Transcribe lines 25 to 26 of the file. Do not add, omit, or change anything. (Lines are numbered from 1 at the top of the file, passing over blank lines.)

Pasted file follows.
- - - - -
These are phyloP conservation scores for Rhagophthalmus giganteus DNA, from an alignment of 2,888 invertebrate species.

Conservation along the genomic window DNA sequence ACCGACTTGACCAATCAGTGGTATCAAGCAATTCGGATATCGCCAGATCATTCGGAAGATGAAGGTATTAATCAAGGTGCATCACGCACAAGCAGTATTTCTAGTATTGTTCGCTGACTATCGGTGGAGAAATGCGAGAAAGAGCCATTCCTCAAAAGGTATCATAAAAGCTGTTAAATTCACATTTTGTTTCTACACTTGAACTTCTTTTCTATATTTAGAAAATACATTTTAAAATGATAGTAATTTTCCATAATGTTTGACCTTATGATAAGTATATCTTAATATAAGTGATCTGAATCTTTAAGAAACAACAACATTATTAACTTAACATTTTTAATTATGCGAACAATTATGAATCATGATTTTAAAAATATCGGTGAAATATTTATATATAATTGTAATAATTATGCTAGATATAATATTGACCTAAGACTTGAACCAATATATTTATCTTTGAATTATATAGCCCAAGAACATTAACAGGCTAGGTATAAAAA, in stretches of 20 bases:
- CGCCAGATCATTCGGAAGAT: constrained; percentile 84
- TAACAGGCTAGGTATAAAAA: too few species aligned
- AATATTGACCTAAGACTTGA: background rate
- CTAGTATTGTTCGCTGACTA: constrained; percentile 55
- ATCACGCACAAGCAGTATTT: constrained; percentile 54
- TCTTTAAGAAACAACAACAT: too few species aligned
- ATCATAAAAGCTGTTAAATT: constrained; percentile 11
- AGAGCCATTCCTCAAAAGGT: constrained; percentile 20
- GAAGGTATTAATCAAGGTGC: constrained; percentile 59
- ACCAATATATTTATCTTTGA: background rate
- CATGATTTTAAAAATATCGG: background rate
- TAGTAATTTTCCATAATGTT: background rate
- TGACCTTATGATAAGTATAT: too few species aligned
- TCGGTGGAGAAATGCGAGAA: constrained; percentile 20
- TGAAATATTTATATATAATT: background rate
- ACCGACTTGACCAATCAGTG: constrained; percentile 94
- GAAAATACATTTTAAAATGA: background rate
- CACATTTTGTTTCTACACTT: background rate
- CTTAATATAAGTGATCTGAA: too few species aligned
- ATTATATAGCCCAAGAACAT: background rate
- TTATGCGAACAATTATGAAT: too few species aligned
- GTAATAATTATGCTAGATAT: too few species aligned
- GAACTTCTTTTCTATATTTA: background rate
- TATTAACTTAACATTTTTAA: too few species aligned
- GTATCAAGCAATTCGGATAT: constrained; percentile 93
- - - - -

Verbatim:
- GAACTTCTTTTCTATATTTA: background rate
- TATTAACTTAACATTTTTAA: too few species aligned